The psychological effects of inequality – Science Weekly podcast | Science | The Guardian

Working toward societies that are sustainable requires us to examine our values. That is, we must examine the stories we tell ourselves that make our worlds. I think there are two common stories that are particularly pernicious and damaging: The first is the story that as a species we are successful because we compete with each other and the second story is that successful people are successful because of their own efforts, and therefore those of us that struggle; its our own fault. Both of these stories are questionable and just so incredibly damaging.

Let’s begin with the first myth, that we are successful because we compete. Ever since Darwin wrote the Origin of the Species scientist’s, including Darwin, have understood that we are successful because we compete and because we cooperate (Emphasis mine). We are successful because we cooperate. Think about it, when we lived in small groups on the savanna, cooperation was absolutely necessary for the group and individual. I regularly remind my students of this. The second myth, that our successful citizens are successful because of their own efforts is also a questionable story. Everyone knows the phrase, “It’s not what you know, it’s who you know”. And if you think about outcomes in a systems way, then our systems are designed for failure. Here is a thought experiment; at age sixteen we are working and dreaming for success in life. How many succeed? Only a tiny few. That’s what the system is designed to achieve; failure for almost everyone. Never-mind all of the motivational speakers. That we hear so many stories about successful people and are encouraged to emulate them is a con; a convenient myth supported by an unrecognized tendency to ignore the the survivor-ship (or success) fallacy implicate in these stories. Following the advice of a few fortunate ones won’t help the vast majority of us. That is not the way the world works. Making progress toward more sustainable societies requires, re-examining and changing these two myths.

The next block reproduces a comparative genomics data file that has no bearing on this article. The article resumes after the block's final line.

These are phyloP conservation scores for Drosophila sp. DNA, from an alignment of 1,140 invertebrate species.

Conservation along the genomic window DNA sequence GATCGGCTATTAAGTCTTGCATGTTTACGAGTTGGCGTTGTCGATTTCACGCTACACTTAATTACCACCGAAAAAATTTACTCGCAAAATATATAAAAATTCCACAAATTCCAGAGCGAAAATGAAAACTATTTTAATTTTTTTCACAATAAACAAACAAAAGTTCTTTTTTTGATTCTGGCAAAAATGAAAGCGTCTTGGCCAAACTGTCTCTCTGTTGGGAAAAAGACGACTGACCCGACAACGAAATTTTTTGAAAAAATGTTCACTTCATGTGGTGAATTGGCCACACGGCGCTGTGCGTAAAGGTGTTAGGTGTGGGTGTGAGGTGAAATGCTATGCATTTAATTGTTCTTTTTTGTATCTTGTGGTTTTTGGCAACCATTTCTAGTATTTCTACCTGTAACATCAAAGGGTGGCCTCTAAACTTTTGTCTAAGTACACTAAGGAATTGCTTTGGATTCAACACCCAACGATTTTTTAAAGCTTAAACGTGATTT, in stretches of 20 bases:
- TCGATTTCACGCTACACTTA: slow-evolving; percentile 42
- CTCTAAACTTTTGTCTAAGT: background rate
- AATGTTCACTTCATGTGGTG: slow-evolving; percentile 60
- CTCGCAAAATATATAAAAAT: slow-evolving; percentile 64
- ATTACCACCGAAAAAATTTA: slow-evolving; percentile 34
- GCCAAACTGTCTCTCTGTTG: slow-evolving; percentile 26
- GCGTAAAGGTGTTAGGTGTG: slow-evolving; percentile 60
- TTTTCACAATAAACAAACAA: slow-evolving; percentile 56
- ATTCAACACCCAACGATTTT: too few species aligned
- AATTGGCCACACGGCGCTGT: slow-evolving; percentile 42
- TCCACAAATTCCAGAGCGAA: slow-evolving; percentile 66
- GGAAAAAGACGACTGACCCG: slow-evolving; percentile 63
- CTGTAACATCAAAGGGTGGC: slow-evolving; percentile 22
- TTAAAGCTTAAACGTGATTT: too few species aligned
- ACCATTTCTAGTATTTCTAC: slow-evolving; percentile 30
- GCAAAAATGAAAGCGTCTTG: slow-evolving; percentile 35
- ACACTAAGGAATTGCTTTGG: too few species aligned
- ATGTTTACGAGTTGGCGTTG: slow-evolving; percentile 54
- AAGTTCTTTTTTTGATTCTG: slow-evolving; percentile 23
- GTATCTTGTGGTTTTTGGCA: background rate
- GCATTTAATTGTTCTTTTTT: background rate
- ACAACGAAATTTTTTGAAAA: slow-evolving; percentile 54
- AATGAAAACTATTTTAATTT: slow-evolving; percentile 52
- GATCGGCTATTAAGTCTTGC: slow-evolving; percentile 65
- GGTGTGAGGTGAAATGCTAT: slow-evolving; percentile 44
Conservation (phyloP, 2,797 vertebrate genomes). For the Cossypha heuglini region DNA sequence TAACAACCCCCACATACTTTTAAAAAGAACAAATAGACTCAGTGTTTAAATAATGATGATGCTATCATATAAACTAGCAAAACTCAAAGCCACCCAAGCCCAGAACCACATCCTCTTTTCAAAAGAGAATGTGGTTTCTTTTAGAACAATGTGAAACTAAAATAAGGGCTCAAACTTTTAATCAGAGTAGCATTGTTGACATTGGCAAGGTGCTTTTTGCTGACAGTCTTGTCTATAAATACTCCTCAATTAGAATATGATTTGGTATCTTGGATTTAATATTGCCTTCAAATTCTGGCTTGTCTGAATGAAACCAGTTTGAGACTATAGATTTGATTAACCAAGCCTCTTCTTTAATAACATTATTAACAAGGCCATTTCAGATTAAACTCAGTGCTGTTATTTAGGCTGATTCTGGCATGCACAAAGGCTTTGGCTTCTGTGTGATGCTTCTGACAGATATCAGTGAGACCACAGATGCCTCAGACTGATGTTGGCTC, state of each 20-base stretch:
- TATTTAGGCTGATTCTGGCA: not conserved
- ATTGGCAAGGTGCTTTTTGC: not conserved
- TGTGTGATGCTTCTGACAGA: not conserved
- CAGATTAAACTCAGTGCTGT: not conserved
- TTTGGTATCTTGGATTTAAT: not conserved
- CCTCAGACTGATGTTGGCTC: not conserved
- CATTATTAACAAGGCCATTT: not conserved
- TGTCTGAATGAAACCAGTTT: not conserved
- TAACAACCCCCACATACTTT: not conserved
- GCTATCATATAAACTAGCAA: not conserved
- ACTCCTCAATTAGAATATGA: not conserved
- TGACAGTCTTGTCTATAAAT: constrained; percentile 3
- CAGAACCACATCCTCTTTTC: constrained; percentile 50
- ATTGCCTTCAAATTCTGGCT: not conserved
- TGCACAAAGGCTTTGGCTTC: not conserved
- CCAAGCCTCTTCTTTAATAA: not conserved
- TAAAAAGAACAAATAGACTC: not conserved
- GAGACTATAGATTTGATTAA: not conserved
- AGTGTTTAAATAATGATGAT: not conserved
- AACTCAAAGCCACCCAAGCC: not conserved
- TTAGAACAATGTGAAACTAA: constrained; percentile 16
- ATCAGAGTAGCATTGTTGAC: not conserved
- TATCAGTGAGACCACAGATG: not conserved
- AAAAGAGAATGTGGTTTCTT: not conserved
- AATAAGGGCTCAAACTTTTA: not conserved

These are not new ideas for me.

This week I found this podcast where researchers, Richard Wilkinson and Kate Picett were interviewed. Their new book, “The Inner Level: How More Equal Societies Reduce Stress, Restore Sanity and Improve Everyone’s Wellbeing” examines these critical issues. I encourage use all to listen to the podcast, read the book and examine the stories we live our lives by.

The book is available online.

Kia Toa Kia Ngakaunui
“Have Courage, Desire Greatly”

Wealth inequality has skyrocketed in the UK, as has anxiety, stress and mental illness. Could the two be linked? Richard Lea investigates

Source: The psychological effects of inequality – Science Weekly podcast | Science | The Guardian

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About sustainabilityandbeauty

My passion is telling the stories of possibility, seeking a sustainable and beautiful future. My training is in science, chemistry, environmental science and teaching.
This entry was posted in community, cooperative, education, healthy, leadership, Mental Health, story telling and tagged , , . Bookmark the permalink.

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